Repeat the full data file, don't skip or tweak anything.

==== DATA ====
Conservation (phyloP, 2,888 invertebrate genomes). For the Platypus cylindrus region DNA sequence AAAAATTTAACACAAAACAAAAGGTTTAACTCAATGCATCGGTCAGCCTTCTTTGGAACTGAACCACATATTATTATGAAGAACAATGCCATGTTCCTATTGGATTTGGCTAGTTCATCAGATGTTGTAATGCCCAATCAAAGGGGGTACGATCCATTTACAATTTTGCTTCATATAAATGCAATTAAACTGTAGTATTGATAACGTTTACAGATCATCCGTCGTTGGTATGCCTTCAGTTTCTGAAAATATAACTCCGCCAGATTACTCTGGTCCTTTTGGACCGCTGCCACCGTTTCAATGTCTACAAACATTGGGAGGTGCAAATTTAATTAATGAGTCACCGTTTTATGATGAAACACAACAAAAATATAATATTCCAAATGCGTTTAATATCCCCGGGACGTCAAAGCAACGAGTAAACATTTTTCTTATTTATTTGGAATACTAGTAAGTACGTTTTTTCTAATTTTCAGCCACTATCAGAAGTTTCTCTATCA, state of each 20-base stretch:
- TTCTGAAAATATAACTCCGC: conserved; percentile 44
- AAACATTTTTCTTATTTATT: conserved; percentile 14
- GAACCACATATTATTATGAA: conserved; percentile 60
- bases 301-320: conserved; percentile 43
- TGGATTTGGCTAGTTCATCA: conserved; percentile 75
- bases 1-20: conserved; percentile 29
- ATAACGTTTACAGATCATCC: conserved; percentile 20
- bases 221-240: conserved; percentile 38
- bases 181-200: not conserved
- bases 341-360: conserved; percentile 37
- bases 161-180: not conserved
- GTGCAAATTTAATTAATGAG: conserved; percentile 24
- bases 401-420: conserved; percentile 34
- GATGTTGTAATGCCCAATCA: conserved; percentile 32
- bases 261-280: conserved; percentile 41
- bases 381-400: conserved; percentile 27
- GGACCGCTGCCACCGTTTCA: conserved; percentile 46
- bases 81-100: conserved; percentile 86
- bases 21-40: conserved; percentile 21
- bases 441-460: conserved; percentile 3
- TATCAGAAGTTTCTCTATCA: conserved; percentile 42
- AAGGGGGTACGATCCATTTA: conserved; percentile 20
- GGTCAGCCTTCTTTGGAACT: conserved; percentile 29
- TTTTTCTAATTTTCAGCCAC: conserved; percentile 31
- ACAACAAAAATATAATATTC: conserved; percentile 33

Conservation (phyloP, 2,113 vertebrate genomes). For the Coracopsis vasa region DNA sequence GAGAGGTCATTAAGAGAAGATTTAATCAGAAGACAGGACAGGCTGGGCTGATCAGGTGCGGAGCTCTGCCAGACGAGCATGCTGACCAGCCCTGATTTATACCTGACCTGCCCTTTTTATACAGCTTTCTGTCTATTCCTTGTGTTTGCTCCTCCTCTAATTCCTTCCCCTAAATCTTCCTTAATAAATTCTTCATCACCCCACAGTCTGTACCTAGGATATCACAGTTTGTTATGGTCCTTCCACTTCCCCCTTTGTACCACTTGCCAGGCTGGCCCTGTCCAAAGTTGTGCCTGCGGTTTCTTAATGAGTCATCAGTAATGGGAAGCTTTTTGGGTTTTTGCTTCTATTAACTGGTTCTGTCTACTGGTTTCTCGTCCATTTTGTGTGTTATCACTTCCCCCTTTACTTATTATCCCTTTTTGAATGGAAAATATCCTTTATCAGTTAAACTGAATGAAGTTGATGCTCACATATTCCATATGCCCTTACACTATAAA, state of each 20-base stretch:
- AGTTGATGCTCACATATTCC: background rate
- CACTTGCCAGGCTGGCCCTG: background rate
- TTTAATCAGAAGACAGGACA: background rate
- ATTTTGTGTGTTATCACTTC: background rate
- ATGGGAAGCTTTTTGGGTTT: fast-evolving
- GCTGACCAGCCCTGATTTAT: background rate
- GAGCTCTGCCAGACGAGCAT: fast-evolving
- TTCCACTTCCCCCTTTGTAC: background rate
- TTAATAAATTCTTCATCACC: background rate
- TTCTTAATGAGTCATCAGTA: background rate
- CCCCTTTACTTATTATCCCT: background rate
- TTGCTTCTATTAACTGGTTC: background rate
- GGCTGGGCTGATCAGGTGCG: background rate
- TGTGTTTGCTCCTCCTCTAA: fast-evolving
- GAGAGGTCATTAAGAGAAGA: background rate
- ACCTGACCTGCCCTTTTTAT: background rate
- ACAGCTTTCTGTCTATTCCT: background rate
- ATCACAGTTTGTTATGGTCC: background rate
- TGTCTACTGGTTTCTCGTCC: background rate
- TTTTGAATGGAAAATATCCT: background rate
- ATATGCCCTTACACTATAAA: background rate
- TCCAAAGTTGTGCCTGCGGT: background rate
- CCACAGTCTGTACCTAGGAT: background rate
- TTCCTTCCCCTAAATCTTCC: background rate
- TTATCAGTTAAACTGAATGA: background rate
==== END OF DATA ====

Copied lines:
Conservation (phyloP, 2,888 invertebrate genomes). For the Platypus cylindrus region DNA sequence AAAAATTTAACACAAAACAAAAGGTTTAACTCAATGCATCGGTCAGCCTTCTTTGGAACTGAACCACATATTATTATGAAGAACAATGCCATGTTCCTATTGGATTTGGCTAGTTCATCAGATGTTGTAATGCCCAATCAAAGGGGGTACGATCCATTTACAATTTTGCTTCATATAAATGCAATTAAACTGTAGTATTGATAACGTTTACAGATCATCCGTCGTTGGTATGCCTTCAGTTTCTGAAAATATAACTCCGCCAGATTACTCTGGTCCTTTTGGACCGCTGCCACCGTTTCAATGTCTACAAACATTGGGAGGTGCAAATTTAATTAATGAGTCACCGTTTTATGATGAAACACAACAAAAATATAATATTCCAAATGCGTTTAATATCCCCGGGACGTCAAAGCAACGAGTAAACATTTTTCTTATTTATTTGGAATACTAGTAAGTACGTTTTTTCTAATTTTCAGCCACTATCAGAAGTTTCTCTATCA, state of each 20-base stretch:
- TTCTGAAAATATAACTCCGC: conserved; percentile 44
- AAACATTTTTCTTATTTATT: conserved; percentile 14
- GAACCACATATTATTATGAA: conserved; percentile 60
- bases 301-320: conserved; percentile 43
- TGGATTTGGCTAGTTCATCA: conserved; percentile 75
- bases 1-20: conserved; percentile 29
- ATAACGTTTACAGATCATCC: conserved; percentile 20
- bases 221-240: conserved; percentile 38
- bases 181-200: not conserved
- bases 341-360: conserved; percentile 37
- bases 161-180: not conserved
- GTGCAAATTTAATTAATGAG: conserved; percentile 24
- bases 401-420: conserved; percentile 34
- GATGTTGTAATGCCCAATCA: conserved; percentile 32
- bases 261-280: conserved; percentile 41
- bases 381-400: conserved; percentile 27
- GGACCGCTGCCACCGTTTCA: conserved; percentile 46
- bases 81-100: conserved; percentile 86
- bases 21-40: conserved; percentile 21
- bases 441-460: conserved; percentile 3
- TATCAGAAGTTTCTCTATCA: conserved; percentile 42
- AAGGGGGTACGATCCATTTA: conserved; percentile 20
- GGTCAGCCTTCTTTGGAACT: conserved; percentile 29
- TTTTTCTAATTTTCAGCCAC: conserved; percentile 31
- ACAACAAAAATATAATATTC: conserved; percentile 33

Conservation (phyloP, 2,113 vertebrate genomes). For the Coracopsis vasa region DNA sequence GAGAGGTCATTAAGAGAAGATTTAATCAGAAGACAGGACAGGCTGGGCTGATCAGGTGCGGAGCTCTGCCAGACGAGCATGCTGACCAGCCCTGATTTATACCTGACCTGCCCTTTTTATACAGCTTTCTGTCTATTCCTTGTGTTTGCTCCTCCTCTAATTCCTTCCCCTAAATCTTCCTTAATAAATTCTTCATCACCCCACAGTCTGTACCTAGGATATCACAGTTTGTTATGGTCCTTCCACTTCCCCCTTTGTACCACTTGCCAGGCTGGCCCTGTCCAAAGTTGTGCCTGCGGTTTCTTAATGAGTCATCAGTAATGGGAAGCTTTTTGGGTTTTTGCTTCTATTAACTGGTTCTGTCTACTGGTTTCTCGTCCATTTTGTGTGTTATCACTTCCCCCTTTACTTATTATCCCTTTTTGAATGGAAAATATCCTTTATCAGTTAAACTGAATGAAGTTGATGCTCACATATTCCATATGCCCTTACACTATAAA, state of each 20-base stretch:
- AGTTGATGCTCACATATTCC: background rate
- CACTTGCCAGGCTGGCCCTG: background rate
- TTTAATCAGAAGACAGGACA: background rate
- ATTTTGTGTGTTATCACTTC: background rate
- ATGGGAAGCTTTTTGGGTTT: fast-evolving
- GCTGACCAGCCCTGATTTAT: background rate
- GAGCTCTGCCAGACGAGCAT: fast-evolving
- TTCCACTTCCCCCTTTGTAC: background rate
- TTAATAAATTCTTCATCACC: background rate
- TTCTTAATGAGTCATCAGTA: background rate
- CCCCTTTACTTATTATCCCT: background rate
- TTGCTTCTATTAACTGGTTC: background rate
- GGCTGGGCTGATCAGGTGCG: background rate
- TGTGTTTGCTCCTCCTCTAA: fast-evolving
- GAGAGGTCATTAAGAGAAGA: background rate
- ACCTGACCTGCCCTTTTTAT: background rate
- ACAGCTTTCTGTCTATTCCT: background rate
- ATCACAGTTTGTTATGGTCC: background rate
- TGTCTACTGGTTTCTCGTCC: background rate
- TTTTGAATGGAAAATATCCT: background rate
- ATATGCCCTTACACTATAAA: background rate
- TCCAAAGTTGTGCCTGCGGT: background rate
- CCACAGTCTGTACCTAGGAT: background rate
- TTCCTTCCCCTAAATCTTCC: background rate
- TTATCAGTTAAACTGAATGA: background rate